That time of year is here again: open enrollment on the Affordable Care Act (ACA) Exchange as well as at most companies that offer employees insurance. It’s a time rife with acronyms, including two increasingly popular ones: FSA, which stands for flexible spending account, and HSA, which stands for health savings account.
Both of these accounts can provide solid tax benefits by allowing you to make contributions out of your gross pay. These pre-tax dollars are set aside so that you can use them to pay for a variety of qualified medical expenses. You cannot have both a HSA and a health FSA at the same time (unless it’s a limited purpose FSA restricted to dental and vision care expenses only), and you must be on a high-deductible health plan (HDHP) in order to have a HSA. If you have both options available to you, make sure you clearly understand the difference between the two before deciding on one (or neither).
Health Savings Account (HSA)
Q. Who is eligible?
A. A HSA is meant for setting aside pre-tax money to help meet the deductible on a HDHP, so you need to be currently enrolled in one of these plans in order to qualify. Eligible plans are available through private insurers as well as through the ACA Exchange, and are offered by many employers.
Q. What can I contribute?
A. As little or as much as you would like, up to the yearly limit set by the IRS. The limits for 2019 are $3,500 for an individual or $7,000 for family coverage. If you are age 55 or older, you can contribute an additional $1,000. Any money contributed by your employer counts toward these maximums.
Q. Can I change my contribution?
A. You can modify your contribution amount at any time.
Q. When can I make a withdrawal?
A. You can withdraw funds at any time after they’ve been deposited and use them to pay for qualified healthcare costs, ranging from your health insurance deductible to prescription medications, eye care and medical supplies. (But some health-related items that you might assume would qualify are in fact ineligible, and if you mistakenly withdraw funds for an unqualified bill you’ll be taxed, so always double-check.)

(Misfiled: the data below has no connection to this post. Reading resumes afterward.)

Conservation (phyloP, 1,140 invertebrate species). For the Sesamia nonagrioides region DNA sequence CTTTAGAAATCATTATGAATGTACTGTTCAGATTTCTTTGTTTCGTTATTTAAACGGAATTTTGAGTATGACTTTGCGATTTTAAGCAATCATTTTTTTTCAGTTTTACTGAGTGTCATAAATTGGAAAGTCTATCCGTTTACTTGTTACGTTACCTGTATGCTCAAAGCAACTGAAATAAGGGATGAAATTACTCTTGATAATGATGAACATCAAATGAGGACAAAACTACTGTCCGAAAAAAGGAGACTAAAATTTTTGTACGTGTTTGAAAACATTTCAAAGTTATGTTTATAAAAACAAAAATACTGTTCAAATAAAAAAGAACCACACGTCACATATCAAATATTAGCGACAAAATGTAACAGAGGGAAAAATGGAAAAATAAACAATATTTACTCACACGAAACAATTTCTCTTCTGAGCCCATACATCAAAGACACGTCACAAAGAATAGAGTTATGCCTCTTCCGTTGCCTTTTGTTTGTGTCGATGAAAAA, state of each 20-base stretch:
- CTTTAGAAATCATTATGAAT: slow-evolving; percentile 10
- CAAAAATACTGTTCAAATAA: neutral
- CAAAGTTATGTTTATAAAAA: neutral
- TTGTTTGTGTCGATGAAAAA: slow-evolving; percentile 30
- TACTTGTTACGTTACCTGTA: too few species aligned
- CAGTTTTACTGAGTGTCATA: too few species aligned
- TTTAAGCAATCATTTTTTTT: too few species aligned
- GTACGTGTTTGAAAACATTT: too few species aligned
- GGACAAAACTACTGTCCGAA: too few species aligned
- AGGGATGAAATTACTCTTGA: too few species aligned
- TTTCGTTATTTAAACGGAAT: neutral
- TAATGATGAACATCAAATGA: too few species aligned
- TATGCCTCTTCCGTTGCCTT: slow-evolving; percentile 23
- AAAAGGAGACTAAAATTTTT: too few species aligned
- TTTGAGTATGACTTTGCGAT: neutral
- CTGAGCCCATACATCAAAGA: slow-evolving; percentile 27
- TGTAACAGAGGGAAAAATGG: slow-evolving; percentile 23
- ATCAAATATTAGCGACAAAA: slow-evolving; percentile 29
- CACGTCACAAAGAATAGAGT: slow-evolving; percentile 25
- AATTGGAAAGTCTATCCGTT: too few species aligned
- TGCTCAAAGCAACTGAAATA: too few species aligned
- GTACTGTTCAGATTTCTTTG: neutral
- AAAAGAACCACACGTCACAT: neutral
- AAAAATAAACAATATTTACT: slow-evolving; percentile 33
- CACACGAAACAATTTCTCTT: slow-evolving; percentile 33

One of the greatest benefits of a HSA, and one that you can use to your full advantage with a little bit of savvy, is that you don’t have to withdraw the funds right at the time you incur the expense. If you save receipts, you can submit them years down the line. Say you pay for a qualified medical expense out-of-pocket because you have the money at the time. You carefully save the receipt, and a few years later you find yourself facing a more major expense. You can then submit that saved receipt and withdraw funds from your HSA tax-free.
Q. Can these funds be invested?
A. You can invest your HSA funds. Investing options vary depending on your HSA provider and could include mutual funds, stocks, bonds and/or ETFs. Earnings are tax-free provided they’re used for approved medical expenses.
Q. So, what happens to unused funds?
A. The funds in your HSA belong to you, even if you leave your job. You can carry them over from year to year—in fact, some people choose to pay current medical costs out-of-pocket and allow their HSA savings to grow, essentially treating the HSA as a retirement account.